The harvest had been got in, and during the winter months there would not be so much to do as before. Jacob, therefore, "hired out" for a smaller compensation, to be increased when the spring work came in.
Frank had not been idle. He had accompanied his father about the farm, and received as much practical instruction in the art of farming as the time would admit. He was naturally a quick learner, and now felt impelled by a double motive to prepare himself as well as possible to assume his new responsibilities. His first motive was, of course, to make up his father's loss to the family, as far as it was possible for him to do so, but he was also desirous of showing Mrs. Roxana Mason and other ill-boding prophets that they had underrated his abilities.
The time came when Mr. Frost felt that he must leave his family. He had enlisted from preference in an old regiment, already in Virginia, some members of which had gone from Rossville. A number of recruits were to be forwarded to the camp on a certain day, and that day was now close at hand.
Let me introduce the reader to the farmhouse on the last evening for many months when they would be able to be together. They were all assembled about the fireplace. Mr. Frost sat in an armchair, holding Charlie in his lap--the privileged place of the youngest. Alice, with the air of a young woman, sat demurely by her father's side on a cricket, while Maggie stood beside him, with one hand resting on his knee. Frank sat quietly beside his mother, as if already occupying the place which he was in future to hold as her counselor and protector.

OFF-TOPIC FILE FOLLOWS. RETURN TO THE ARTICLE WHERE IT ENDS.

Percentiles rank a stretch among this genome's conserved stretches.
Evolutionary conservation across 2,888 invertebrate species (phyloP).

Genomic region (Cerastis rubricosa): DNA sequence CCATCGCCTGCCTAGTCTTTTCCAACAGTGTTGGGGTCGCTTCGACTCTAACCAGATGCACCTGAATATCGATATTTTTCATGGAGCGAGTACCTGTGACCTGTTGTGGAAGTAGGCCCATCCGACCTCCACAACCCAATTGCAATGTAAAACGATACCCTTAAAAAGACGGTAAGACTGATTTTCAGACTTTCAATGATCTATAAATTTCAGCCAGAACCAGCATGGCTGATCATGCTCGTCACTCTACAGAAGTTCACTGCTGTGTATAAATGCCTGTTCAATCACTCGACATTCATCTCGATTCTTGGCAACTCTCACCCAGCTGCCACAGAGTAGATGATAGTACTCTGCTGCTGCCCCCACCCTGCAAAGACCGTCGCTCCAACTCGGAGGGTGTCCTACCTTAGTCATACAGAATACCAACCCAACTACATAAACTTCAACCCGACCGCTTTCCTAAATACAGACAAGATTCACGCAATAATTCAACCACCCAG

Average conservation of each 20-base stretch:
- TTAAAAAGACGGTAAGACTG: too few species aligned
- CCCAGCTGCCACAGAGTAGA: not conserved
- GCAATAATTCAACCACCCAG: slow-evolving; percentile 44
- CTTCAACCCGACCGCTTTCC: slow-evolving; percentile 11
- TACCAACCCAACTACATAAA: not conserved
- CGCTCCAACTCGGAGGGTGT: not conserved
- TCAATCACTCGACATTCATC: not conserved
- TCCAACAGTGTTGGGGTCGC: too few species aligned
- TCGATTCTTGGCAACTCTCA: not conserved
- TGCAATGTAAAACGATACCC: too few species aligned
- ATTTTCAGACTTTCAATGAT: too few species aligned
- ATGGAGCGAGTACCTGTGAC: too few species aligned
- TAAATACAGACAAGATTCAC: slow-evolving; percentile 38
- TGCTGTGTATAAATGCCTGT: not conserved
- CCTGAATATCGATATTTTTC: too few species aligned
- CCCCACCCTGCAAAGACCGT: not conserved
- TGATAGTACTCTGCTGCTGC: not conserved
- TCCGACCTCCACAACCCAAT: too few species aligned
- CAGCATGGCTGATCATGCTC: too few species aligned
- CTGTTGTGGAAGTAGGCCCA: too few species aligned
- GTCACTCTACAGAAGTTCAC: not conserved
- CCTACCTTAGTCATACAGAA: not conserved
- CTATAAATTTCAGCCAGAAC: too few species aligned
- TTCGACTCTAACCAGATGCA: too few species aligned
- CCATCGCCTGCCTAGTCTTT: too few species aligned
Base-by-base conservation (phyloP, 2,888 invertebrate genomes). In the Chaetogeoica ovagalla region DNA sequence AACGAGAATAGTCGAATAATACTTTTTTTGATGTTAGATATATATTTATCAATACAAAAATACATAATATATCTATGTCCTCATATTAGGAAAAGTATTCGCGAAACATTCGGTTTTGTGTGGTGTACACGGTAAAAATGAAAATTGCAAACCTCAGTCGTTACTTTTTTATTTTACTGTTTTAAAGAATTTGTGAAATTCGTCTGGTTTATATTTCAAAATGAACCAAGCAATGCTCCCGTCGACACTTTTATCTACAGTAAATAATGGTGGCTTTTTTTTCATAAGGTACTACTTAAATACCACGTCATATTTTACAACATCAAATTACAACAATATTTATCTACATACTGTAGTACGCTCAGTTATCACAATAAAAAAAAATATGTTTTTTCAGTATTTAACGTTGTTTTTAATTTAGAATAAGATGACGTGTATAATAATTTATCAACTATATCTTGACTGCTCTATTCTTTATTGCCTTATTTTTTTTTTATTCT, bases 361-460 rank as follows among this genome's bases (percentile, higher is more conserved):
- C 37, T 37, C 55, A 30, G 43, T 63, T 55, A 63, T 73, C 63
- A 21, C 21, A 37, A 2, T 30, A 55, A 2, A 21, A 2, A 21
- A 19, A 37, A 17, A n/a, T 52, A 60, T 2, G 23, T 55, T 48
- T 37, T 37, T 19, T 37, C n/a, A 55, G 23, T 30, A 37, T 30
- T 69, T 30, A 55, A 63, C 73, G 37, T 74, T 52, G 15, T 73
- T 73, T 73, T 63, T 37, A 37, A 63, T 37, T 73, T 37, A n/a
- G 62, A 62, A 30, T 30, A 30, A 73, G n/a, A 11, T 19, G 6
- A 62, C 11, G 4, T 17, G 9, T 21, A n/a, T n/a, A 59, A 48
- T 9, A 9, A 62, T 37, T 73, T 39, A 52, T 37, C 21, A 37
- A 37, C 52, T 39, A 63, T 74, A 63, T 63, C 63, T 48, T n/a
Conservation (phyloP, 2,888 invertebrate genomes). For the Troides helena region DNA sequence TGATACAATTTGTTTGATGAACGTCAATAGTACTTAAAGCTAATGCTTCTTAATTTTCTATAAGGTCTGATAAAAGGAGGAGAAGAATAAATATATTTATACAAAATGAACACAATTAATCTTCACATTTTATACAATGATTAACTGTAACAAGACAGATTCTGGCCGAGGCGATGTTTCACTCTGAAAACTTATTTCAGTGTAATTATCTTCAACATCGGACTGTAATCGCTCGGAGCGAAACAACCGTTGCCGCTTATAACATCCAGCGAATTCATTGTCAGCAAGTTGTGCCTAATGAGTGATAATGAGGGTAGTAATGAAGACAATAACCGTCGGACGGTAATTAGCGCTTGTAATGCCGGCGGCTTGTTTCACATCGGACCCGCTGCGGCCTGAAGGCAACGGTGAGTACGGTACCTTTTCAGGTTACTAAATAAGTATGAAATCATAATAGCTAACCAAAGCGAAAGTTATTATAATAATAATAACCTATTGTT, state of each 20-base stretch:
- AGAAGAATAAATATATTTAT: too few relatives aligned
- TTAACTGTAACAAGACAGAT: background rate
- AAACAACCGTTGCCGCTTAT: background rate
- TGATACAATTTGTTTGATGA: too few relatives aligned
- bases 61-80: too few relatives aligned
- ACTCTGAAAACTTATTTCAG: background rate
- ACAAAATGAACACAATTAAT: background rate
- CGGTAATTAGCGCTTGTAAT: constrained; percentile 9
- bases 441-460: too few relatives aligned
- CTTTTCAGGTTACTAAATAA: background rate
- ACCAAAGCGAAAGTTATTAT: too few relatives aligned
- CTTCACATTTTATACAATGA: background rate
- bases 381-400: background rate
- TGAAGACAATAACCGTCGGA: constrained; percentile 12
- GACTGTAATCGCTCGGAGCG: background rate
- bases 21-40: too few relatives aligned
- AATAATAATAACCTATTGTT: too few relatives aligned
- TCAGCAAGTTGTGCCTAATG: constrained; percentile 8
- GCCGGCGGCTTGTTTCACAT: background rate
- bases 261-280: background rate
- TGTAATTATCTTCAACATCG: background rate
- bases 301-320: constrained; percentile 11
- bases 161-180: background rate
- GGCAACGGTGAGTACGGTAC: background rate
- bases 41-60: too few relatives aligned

Frank and his mother looked sober. They had not realized fully until this evening what it would be to part with the husband and father--how constantly they would miss him at the family meal and in the evening circle. Then there was the dreadful uncertainty of war. He might never return, or, if spared for that, it might be with broken constitution or the loss of a limb.
"If it hadn't been for me," Frank could not help thinking, "father would not now be going away. He would have stayed at home, and I could still go to school. It would have made a great difference to us, and the loss of one man could not affect the general result."
A moment after his conscience rebuked him for harboring so selfish a thought.
"The country needs him more even than we do," he said to himself. "It will be a hard trial to have him go, but it is our duty."
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